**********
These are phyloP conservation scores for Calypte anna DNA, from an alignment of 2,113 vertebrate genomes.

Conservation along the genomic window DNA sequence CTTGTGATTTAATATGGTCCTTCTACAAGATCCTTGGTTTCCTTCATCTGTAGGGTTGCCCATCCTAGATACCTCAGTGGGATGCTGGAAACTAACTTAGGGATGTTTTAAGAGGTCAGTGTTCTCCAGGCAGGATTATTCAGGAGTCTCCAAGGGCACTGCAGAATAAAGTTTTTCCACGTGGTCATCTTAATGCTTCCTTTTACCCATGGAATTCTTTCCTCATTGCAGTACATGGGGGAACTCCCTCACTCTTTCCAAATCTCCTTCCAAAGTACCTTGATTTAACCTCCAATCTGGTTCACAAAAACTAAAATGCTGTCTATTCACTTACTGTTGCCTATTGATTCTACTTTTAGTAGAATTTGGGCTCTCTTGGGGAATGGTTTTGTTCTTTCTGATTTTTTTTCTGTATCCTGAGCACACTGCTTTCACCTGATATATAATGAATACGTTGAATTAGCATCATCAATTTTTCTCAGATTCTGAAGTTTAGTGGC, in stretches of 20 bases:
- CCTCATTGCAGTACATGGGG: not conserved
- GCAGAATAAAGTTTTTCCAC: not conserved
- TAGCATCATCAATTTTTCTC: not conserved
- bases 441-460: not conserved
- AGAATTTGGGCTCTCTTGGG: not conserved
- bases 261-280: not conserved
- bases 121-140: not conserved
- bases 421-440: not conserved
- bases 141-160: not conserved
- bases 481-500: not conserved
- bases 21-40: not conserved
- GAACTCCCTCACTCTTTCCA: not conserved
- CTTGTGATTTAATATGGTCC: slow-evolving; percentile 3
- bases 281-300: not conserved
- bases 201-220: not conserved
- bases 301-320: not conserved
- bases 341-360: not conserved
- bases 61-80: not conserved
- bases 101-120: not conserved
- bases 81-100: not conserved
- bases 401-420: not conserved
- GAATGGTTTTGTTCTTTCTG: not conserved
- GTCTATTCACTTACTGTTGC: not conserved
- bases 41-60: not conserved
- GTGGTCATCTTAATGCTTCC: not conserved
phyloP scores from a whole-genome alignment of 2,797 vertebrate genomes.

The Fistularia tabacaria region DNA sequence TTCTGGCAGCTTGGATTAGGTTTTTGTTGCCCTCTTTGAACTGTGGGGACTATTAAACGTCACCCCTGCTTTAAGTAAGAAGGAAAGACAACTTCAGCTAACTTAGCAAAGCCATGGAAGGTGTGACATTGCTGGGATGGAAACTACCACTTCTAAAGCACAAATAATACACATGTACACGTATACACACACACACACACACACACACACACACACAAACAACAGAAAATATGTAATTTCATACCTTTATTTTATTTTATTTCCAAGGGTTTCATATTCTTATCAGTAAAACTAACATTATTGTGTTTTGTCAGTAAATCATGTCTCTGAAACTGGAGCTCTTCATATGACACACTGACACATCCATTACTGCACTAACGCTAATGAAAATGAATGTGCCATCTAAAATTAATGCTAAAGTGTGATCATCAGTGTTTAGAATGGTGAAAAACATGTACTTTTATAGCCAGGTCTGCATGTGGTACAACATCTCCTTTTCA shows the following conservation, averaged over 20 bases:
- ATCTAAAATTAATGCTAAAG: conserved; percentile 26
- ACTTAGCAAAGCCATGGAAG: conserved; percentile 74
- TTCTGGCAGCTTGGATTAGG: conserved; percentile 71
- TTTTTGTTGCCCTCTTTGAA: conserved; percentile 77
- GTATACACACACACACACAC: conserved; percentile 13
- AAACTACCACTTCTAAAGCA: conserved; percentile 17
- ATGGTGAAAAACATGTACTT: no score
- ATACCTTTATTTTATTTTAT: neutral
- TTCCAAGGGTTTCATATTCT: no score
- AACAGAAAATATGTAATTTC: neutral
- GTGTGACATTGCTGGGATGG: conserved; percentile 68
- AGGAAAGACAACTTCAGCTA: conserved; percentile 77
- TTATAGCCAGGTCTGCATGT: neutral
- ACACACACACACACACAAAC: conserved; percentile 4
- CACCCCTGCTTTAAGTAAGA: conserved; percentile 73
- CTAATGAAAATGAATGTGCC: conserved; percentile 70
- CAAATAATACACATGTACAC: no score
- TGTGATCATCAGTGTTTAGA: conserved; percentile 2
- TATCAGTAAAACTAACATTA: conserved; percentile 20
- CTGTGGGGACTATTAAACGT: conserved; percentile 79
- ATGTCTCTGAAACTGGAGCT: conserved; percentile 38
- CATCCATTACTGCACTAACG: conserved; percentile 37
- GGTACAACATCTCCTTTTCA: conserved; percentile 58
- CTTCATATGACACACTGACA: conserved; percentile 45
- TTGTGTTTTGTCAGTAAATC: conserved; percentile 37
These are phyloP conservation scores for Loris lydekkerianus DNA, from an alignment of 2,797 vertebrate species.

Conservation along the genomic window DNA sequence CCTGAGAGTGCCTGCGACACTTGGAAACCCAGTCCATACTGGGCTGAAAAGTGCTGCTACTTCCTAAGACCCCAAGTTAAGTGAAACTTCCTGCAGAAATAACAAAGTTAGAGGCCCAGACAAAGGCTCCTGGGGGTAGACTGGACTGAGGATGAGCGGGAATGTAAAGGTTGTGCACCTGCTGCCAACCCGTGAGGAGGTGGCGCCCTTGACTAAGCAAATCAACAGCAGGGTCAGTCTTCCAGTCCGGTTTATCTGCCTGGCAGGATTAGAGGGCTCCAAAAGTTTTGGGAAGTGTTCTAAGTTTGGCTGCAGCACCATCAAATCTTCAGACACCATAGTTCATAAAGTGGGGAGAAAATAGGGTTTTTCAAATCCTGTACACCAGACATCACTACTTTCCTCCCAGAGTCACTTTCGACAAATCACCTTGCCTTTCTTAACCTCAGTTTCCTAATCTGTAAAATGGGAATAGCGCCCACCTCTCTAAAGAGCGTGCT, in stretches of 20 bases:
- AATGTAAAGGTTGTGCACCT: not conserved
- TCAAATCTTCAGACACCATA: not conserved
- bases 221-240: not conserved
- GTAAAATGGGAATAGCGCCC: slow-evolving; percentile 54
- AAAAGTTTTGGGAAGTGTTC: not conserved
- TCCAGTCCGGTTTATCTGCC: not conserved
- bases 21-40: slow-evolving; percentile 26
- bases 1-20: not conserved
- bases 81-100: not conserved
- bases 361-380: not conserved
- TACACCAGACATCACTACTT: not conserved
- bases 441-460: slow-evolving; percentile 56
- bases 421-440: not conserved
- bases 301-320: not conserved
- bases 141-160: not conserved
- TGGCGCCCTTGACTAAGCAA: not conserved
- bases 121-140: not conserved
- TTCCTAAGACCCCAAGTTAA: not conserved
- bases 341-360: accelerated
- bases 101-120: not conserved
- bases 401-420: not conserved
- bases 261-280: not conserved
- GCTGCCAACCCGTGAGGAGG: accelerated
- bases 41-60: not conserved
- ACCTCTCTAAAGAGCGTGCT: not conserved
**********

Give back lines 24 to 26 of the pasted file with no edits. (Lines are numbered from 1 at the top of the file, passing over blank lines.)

- GAATGGTTTTGTTCTTTCTG: not conserved
- GTCTATTCACTTACTGTTGC: not conserved
- bases 41-60: not conserved